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A 70-year-old man was admitted to the hospital with sudden onset of left-sided facial erythema and edema. He denied antecedent trauma to the face. Three days before, he noted a small pustule on the internal aspect of his left naris, which drained a small amount of purulent fluid. On the day of admission, he awoke at approximately 3:30 am with a mildly swollen left face. Later that same day, the swelling progressed considerably and his speech became slurred, prompting him to seek medical attention. On admission, he reported having chills, jaw pain, and facial tenderness. He denied fevers, chest pain, shortness of breath, nausea, vomiting, diarrhea, light-headedness, headaches, ear pain, eye pain, changes in vision or hearing, and any sensation of swelling in his throat. Additionally, he denied a history of cough, sinus pressure, or purulent nasal drainage. He was able to swallow his oral secretions.
Review of the medical history revealed recent giant cell arteritis (GCA), diagnosed 2.5 weeks before admission via left temporal artery biopsy. Since that time, the patient had been taking 40 mg/d of prednisone. Notably, he had had a dental abscess of a right mandibular molar (#30) drained 3.5 weeks before admission. He did not have any other recent surgeries or infections of the head or neck.
On examination, the patient was afebrile, alert, oriented, and in no acute distress, with a blood pressure of 156/78 mm Hg and a pulse rate of 92 beats/min. He had substantial, poorly demarcated swelling of the entire left side of the face, extending to the midline. The area was erythematous, edematous, and tender to palpation. No blisters, bullae, vesicles, streaking, or regional lymphadenopathy were detected. The patient preferred to keep his left eye closed but was able to open it. Conjunctivae, extraoculomotor movements, and pupils were normal. A small (4-mm), nonpurulent, ulcerated lesion in the mucosa of the patient's left naris was noted. The incision from the left temporal artery biopsy was well healed and without signs of dehiscence or infection. The oropharynx was unremarkable. No oral lesions, ulcers, glossal edema, or oropharyngeal soft tissue swelling was evident. The neck was supple. Findings on cardiac, lung, and abdominal examinations were unremarkable. No stridor, wheezes, or rales were detected. Cranial nerves II through XII were grossly intact; however, the patient mumbled as a result of the facial swelling.
Initial laboratory testing yielded the following results (reference ranges provided parenthetically): leukocytes, 19.7 × 109/L (3.5-10.5 × 109/L); neutrophils, 18.2 × 109/L (1.7-7.0 × 109/L); hemoglobin, 15.2 g/dL (13.5-17.5 g/dL); platelets, 235 × 109/L (150-450 × 109/L); serum sodium, 137 mEq/L (135-145 mEq/L); potassium, 3.4 mmol/L (3.6-4.8 mmol/L); chloride, 98 mmol/L (100-108 mmol/L); bicarbonate, 31 mEq/L (22-29 mEq/L); blood urea nitrogen, 28 mg/dL (8-24 mg/dL); and creatinine, 1.0 mg/dL (0.9-1.4 mg/dL). Computed tomography of the head demonstrated inflammatory soft tissue stranding adjacent to the left mandible and extending to the level of the left zygoma. No evidence of orbital cellulitis was found.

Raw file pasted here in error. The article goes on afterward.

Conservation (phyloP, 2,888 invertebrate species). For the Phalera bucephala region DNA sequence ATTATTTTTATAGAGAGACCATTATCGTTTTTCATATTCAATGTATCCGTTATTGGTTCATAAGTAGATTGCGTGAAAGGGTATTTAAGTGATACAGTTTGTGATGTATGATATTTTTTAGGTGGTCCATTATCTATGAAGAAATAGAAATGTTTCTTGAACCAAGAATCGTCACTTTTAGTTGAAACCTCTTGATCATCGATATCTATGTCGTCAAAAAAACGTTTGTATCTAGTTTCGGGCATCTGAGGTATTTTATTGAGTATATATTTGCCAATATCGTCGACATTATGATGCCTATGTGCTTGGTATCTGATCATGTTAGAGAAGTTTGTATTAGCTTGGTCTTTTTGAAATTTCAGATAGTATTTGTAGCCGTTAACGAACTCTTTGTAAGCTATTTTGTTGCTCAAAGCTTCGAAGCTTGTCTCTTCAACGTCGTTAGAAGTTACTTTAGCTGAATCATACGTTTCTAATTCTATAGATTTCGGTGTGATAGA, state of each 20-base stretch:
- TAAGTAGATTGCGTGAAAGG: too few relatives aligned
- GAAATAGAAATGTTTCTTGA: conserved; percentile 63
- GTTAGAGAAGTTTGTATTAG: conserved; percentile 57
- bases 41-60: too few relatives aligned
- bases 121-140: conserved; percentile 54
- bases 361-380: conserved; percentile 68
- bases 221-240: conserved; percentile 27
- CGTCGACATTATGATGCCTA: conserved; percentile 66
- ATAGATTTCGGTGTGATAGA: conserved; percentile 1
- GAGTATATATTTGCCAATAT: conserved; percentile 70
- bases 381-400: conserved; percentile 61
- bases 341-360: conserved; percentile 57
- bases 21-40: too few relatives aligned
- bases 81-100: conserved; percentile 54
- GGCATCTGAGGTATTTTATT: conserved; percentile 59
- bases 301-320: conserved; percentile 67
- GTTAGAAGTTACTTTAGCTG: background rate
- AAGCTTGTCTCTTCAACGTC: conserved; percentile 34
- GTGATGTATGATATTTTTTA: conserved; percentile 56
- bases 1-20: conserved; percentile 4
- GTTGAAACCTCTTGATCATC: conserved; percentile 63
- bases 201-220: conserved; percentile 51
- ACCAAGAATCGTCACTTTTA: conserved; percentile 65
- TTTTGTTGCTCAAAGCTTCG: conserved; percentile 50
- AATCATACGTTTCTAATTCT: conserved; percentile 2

Sudden, unilateral facial swelling has a relatively narrow differential diagnosis but includes a few potentially life-threatening conditions. These include cervicofacial actinomycosis, necrotizing fasciitis, and Ludwig angina.9 Any oral or facial trauma should be assessed, and attention should be focused on the patient's dental history. A thorough examination of the facial skin as well as the oral cavity and nasopharynx must be performed to identify any potential portals of entry for microorganisms. Computed tomography, Panorex radiography, and ultrasonography may be useful early diagnostic tools to help detect bony abnormalities or soft tissue masses.
Cellulitis was determined to be the cause of acute, unilateral, facial swelling in this patient, after more serious conditions were ruled out. Cellulitis is an inflammatory condition of the dermis and subcutaneous tissues resulting from an invasion of microorganisms through a breach in the skin's protective barrier. Cellulitis appears as a warm, red, swollen, tender, expanding lesion with poorly demarcated, nonpalpable borders (a distinguishing feature from erysipelas) that spreads rapidly through the entire layer of the skin. Untreated, cellulitis may also lead to infection of other surrounding tissues, including the blood vessels, lymphatics, or (rarely) the deep fascial lining, causing bacteremia, ascending lymphangitis, or necrotizing fasciitis, respectively.
Although most common on the legs,11 cellulitis can occur anywhere on the body, including the face. Risk factors for developing cellulitis include old age, intravenous drug use, lymphedema, immunosuppression, and any disruption in the skin surface. Most cellulitis infections are caused by bacteria, with the most common pathogens being S aureus and group A Streptococcus. Treatment regimens are generally targeted at these bacteria, even when cultures are unrevealing. Commonly used antibiotics are cephalexin, dicloxacillin, ceftriaxone, and clindamycin; however, because of the rising incidence of MRSA infections, vancomycin must be considered in the treatment of all hospital- and community-acquired cellulitis infections that do not respond to first-line therapeutic agents. Rarely, bacteria such as Pseudomonas species, Haemophilus species, Streptococcus pneumoniae, or an enterobacterium may be the etiologic agent of a cellulitis infection.11,12 These organisms should be considered in patients who do not respond to standard empirical therapy; in such cases, antibiotic coverage should be broadened to target these organisms.
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Correct answers: 1. d, 2. b, 3. c, 4. c, 5. c.